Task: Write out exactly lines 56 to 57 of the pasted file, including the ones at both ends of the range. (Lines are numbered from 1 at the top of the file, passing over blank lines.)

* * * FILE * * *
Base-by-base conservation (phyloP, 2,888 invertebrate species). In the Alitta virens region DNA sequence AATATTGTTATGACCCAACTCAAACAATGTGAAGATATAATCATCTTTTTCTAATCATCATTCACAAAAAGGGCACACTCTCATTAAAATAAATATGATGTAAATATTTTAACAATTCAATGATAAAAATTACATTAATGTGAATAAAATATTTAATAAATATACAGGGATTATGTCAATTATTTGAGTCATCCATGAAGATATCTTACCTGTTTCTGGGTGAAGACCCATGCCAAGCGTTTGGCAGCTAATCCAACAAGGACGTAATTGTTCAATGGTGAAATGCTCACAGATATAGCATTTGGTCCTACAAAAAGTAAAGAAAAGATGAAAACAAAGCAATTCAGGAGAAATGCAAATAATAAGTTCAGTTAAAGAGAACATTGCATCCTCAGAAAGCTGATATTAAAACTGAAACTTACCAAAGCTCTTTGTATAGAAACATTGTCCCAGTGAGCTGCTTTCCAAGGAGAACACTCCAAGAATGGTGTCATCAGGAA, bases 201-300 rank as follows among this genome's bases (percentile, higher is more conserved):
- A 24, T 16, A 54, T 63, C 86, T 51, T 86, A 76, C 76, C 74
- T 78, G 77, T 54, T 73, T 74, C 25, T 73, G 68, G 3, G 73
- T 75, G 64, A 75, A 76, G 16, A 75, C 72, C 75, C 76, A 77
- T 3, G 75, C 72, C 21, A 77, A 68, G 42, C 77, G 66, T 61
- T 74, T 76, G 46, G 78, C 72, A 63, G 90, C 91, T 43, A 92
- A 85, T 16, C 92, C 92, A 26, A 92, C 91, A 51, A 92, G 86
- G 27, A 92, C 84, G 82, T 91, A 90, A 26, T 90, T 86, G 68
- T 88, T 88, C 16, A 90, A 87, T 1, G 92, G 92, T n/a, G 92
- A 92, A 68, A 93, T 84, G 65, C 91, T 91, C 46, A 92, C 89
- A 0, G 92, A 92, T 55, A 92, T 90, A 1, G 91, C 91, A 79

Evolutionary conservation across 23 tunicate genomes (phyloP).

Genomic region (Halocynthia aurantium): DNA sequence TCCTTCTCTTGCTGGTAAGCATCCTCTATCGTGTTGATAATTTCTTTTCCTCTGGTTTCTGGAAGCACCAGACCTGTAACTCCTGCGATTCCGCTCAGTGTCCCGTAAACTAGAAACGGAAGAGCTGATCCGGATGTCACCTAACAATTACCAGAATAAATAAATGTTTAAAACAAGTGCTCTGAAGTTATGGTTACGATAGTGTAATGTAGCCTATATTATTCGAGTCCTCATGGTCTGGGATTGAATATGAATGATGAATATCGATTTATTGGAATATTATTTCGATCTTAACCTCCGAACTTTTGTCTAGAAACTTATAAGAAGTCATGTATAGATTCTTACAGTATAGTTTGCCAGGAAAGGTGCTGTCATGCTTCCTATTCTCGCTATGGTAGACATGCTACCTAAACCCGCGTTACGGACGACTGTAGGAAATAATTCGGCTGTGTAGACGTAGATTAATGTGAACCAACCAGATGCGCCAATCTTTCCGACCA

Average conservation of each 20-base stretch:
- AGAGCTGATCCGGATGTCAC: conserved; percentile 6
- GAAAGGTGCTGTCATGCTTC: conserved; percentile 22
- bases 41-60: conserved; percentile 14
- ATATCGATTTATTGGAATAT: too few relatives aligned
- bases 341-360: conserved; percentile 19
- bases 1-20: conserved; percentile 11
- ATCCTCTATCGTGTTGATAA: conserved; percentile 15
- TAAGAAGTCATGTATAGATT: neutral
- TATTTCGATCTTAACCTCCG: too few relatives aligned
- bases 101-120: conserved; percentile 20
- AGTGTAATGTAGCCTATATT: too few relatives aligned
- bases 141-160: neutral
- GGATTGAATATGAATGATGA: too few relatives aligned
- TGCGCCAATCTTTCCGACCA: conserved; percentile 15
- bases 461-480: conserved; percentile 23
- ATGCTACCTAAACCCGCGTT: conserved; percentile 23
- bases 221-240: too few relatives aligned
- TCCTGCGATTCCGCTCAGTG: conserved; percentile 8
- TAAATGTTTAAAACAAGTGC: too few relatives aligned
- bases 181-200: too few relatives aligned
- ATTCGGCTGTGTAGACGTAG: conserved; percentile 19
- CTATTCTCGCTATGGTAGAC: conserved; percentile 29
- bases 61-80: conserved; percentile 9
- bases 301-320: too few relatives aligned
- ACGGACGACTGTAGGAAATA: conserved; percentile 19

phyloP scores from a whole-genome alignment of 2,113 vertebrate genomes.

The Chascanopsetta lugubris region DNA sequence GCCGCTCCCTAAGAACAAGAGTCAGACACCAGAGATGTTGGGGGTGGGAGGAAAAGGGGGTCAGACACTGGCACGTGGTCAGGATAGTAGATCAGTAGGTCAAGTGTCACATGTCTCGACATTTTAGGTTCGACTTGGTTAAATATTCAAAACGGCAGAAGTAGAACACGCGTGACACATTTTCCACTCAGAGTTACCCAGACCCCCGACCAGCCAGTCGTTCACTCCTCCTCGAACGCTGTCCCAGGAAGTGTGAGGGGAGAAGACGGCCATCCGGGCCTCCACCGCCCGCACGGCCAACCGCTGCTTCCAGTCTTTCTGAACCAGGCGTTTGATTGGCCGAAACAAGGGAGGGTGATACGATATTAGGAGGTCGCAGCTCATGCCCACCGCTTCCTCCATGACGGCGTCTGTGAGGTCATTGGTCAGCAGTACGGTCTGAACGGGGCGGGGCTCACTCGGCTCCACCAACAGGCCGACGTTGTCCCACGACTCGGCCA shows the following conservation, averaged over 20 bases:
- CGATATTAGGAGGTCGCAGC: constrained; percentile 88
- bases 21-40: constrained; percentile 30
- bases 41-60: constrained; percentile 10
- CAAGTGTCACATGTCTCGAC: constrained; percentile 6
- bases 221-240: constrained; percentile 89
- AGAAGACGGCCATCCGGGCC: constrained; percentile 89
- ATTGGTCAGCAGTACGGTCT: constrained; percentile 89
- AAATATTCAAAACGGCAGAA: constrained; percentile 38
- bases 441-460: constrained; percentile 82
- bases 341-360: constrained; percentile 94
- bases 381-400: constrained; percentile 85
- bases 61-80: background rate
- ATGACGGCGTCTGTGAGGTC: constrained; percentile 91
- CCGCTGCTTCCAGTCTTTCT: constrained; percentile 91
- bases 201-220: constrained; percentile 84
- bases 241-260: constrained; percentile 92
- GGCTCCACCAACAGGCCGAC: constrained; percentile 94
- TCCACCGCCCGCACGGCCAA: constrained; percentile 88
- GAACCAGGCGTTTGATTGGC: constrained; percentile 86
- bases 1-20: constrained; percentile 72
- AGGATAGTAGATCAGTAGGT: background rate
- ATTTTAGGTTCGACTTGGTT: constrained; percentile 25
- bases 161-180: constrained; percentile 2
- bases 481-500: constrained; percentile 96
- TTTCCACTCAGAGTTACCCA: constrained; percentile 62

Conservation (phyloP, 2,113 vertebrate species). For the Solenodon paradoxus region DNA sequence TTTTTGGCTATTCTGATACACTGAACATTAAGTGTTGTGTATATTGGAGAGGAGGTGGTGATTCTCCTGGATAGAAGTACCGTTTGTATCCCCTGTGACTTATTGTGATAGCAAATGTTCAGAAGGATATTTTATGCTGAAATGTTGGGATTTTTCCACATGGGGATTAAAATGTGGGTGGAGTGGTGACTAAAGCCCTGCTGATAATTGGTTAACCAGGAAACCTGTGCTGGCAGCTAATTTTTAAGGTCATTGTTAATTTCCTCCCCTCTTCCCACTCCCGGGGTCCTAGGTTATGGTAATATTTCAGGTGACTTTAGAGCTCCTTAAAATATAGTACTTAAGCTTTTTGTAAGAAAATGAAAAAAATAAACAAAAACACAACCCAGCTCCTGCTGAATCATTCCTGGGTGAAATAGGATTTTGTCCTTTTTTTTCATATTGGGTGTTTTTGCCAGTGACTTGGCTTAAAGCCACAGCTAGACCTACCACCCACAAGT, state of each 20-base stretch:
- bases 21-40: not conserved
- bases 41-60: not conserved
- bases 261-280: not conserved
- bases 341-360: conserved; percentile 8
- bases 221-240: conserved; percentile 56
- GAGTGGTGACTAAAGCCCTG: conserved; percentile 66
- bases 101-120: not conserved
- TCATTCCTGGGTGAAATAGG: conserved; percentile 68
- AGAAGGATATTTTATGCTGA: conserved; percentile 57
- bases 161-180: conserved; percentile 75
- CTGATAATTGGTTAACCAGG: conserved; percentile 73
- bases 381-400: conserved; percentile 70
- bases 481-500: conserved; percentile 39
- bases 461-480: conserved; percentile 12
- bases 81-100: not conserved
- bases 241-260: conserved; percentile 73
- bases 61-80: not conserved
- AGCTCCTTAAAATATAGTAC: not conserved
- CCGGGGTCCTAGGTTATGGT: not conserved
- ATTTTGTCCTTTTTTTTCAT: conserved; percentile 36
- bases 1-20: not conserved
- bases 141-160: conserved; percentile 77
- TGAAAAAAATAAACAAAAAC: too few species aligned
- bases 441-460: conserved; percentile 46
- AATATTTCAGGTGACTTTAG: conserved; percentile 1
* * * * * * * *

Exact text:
- bases 201-220: constrained; percentile 84
- bases 241-260: constrained; percentile 92